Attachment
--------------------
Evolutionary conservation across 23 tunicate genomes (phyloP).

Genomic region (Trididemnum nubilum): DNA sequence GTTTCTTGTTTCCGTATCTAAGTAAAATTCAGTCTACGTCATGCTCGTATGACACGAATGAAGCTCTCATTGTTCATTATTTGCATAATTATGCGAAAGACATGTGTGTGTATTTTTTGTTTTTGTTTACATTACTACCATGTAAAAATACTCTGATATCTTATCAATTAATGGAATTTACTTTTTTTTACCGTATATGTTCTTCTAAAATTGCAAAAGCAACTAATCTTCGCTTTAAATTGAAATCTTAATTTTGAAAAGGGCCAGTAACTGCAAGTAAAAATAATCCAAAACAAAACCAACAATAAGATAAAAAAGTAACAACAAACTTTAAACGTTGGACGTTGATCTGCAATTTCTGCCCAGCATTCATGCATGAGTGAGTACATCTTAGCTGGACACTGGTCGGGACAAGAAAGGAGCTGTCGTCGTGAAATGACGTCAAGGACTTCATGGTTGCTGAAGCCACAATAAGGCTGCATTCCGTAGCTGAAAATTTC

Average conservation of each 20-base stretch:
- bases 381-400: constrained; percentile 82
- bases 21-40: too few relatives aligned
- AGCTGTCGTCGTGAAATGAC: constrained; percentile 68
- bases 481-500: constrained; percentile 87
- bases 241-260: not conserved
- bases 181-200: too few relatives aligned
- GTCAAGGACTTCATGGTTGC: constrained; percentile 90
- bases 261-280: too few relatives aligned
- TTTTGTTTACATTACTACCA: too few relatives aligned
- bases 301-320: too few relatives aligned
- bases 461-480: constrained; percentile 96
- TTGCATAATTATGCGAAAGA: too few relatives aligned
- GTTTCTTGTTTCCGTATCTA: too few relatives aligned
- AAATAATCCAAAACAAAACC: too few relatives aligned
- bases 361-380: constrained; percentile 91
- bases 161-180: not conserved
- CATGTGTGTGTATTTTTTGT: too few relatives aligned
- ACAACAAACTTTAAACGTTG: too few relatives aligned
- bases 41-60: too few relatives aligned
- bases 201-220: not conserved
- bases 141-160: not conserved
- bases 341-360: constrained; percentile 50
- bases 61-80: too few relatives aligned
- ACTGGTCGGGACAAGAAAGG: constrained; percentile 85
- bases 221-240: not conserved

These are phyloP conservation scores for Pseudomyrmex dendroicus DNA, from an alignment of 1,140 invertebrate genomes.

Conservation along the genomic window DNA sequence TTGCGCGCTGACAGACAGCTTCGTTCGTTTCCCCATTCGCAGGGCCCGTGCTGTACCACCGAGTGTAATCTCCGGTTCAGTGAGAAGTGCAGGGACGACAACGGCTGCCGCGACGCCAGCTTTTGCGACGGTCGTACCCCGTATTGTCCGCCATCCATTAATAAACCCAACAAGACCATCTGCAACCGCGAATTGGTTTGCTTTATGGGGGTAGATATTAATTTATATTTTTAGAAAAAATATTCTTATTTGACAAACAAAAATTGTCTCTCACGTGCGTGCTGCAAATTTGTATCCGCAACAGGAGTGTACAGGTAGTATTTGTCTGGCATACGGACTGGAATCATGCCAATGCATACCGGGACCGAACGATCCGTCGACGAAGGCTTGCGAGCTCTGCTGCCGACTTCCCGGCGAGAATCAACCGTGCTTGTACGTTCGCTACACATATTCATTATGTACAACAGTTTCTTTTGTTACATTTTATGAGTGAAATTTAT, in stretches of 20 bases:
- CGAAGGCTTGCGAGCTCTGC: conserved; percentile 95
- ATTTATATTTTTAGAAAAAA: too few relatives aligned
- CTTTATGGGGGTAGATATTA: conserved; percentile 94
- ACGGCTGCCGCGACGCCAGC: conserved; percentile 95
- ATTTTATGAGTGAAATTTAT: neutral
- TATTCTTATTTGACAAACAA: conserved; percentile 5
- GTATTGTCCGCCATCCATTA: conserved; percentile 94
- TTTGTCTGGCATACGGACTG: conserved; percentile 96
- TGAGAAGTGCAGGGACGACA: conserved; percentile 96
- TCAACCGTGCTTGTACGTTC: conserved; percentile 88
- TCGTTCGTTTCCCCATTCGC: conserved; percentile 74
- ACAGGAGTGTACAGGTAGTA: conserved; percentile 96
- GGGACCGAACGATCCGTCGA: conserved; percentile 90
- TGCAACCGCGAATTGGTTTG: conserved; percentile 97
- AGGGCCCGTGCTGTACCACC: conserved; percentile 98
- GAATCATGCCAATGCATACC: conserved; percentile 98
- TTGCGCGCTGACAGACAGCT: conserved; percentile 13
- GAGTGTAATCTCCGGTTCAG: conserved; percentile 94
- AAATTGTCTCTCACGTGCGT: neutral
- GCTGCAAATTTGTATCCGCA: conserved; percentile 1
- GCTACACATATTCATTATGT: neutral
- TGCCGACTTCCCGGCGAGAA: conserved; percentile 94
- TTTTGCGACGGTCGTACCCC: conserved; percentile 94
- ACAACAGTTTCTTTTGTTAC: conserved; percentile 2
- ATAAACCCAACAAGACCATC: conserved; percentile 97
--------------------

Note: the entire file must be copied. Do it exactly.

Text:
Evolutionary conservation across 23 tunicate genomes (phyloP).

Genomic region (Trididemnum nubilum): DNA sequence GTTTCTTGTTTCCGTATCTAAGTAAAATTCAGTCTACGTCATGCTCGTATGACACGAATGAAGCTCTCATTGTTCATTATTTGCATAATTATGCGAAAGACATGTGTGTGTATTTTTTGTTTTTGTTTACATTACTACCATGTAAAAATACTCTGATATCTTATCAATTAATGGAATTTACTTTTTTTTACCGTATATGTTCTTCTAAAATTGCAAAAGCAACTAATCTTCGCTTTAAATTGAAATCTTAATTTTGAAAAGGGCCAGTAACTGCAAGTAAAAATAATCCAAAACAAAACCAACAATAAGATAAAAAAGTAACAACAAACTTTAAACGTTGGACGTTGATCTGCAATTTCTGCCCAGCATTCATGCATGAGTGAGTACATCTTAGCTGGACACTGGTCGGGACAAGAAAGGAGCTGTCGTCGTGAAATGACGTCAAGGACTTCATGGTTGCTGAAGCCACAATAAGGCTGCATTCCGTAGCTGAAAATTTC

Average conservation of each 20-base stretch:
- bases 381-400: constrained; percentile 82
- bases 21-40: too few relatives aligned
- AGCTGTCGTCGTGAAATGAC: constrained; percentile 68
- bases 481-500: constrained; percentile 87
- bases 241-260: not conserved
- bases 181-200: too few relatives aligned
- GTCAAGGACTTCATGGTTGC: constrained; percentile 90
- bases 261-280: too few relatives aligned
- TTTTGTTTACATTACTACCA: too few relatives aligned
- bases 301-320: too few relatives aligned
- bases 461-480: constrained; percentile 96
- TTGCATAATTATGCGAAAGA: too few relatives aligned
- GTTTCTTGTTTCCGTATCTA: too few relatives aligned
- AAATAATCCAAAACAAAACC: too few relatives aligned
- bases 361-380: constrained; percentile 91
- bases 161-180: not conserved
- CATGTGTGTGTATTTTTTGT: too few relatives aligned
- ACAACAAACTTTAAACGTTG: too few relatives aligned
- bases 41-60: too few relatives aligned
- bases 201-220: not conserved
- bases 141-160: not conserved
- bases 341-360: constrained; percentile 50
- bases 61-80: too few relatives aligned
- ACTGGTCGGGACAAGAAAGG: constrained; percentile 85
- bases 221-240: not conserved

These are phyloP conservation scores for Pseudomyrmex dendroicus DNA, from an alignment of 1,140 invertebrate genomes.

Conservation along the genomic window DNA sequence TTGCGCGCTGACAGACAGCTTCGTTCGTTTCCCCATTCGCAGGGCCCGTGCTGTACCACCGAGTGTAATCTCCGGTTCAGTGAGAAGTGCAGGGACGACAACGGCTGCCGCGACGCCAGCTTTTGCGACGGTCGTACCCCGTATTGTCCGCCATCCATTAATAAACCCAACAAGACCATCTGCAACCGCGAATTGGTTTGCTTTATGGGGGTAGATATTAATTTATATTTTTAGAAAAAATATTCTTATTTGACAAACAAAAATTGTCTCTCACGTGCGTGCTGCAAATTTGTATCCGCAACAGGAGTGTACAGGTAGTATTTGTCTGGCATACGGACTGGAATCATGCCAATGCATACCGGGACCGAACGATCCGTCGACGAAGGCTTGCGAGCTCTGCTGCCGACTTCCCGGCGAGAATCAACCGTGCTTGTACGTTCGCTACACATATTCATTATGTACAACAGTTTCTTTTGTTACATTTTATGAGTGAAATTTAT, in stretches of 20 bases:
- CGAAGGCTTGCGAGCTCTGC: conserved; percentile 95
- ATTTATATTTTTAGAAAAAA: too few relatives aligned
- CTTTATGGGGGTAGATATTA: conserved; percentile 94
- ACGGCTGCCGCGACGCCAGC: conserved; percentile 95
- ATTTTATGAGTGAAATTTAT: neutral
- TATTCTTATTTGACAAACAA: conserved; percentile 5
- GTATTGTCCGCCATCCATTA: conserved; percentile 94
- TTTGTCTGGCATACGGACTG: conserved; percentile 96
- TGAGAAGTGCAGGGACGACA: conserved; percentile 96
- TCAACCGTGCTTGTACGTTC: conserved; percentile 88
- TCGTTCGTTTCCCCATTCGC: conserved; percentile 74
- ACAGGAGTGTACAGGTAGTA: conserved; percentile 96
- GGGACCGAACGATCCGTCGA: conserved; percentile 90
- TGCAACCGCGAATTGGTTTG: conserved; percentile 97
- AGGGCCCGTGCTGTACCACC: conserved; percentile 98
- GAATCATGCCAATGCATACC: conserved; percentile 98
- TTGCGCGCTGACAGACAGCT: conserved; percentile 13
- GAGTGTAATCTCCGGTTCAG: conserved; percentile 94
- AAATTGTCTCTCACGTGCGT: neutral
- GCTGCAAATTTGTATCCGCA: conserved; percentile 1
- GCTACACATATTCATTATGT: neutral
- TGCCGACTTCCCGGCGAGAA: conserved; percentile 94
- TTTTGCGACGGTCGTACCCC: conserved; percentile 94
- ACAACAGTTTCTTTTGTTAC: conserved; percentile 2
- ATAAACCCAACAAGACCATC: conserved; percentile 97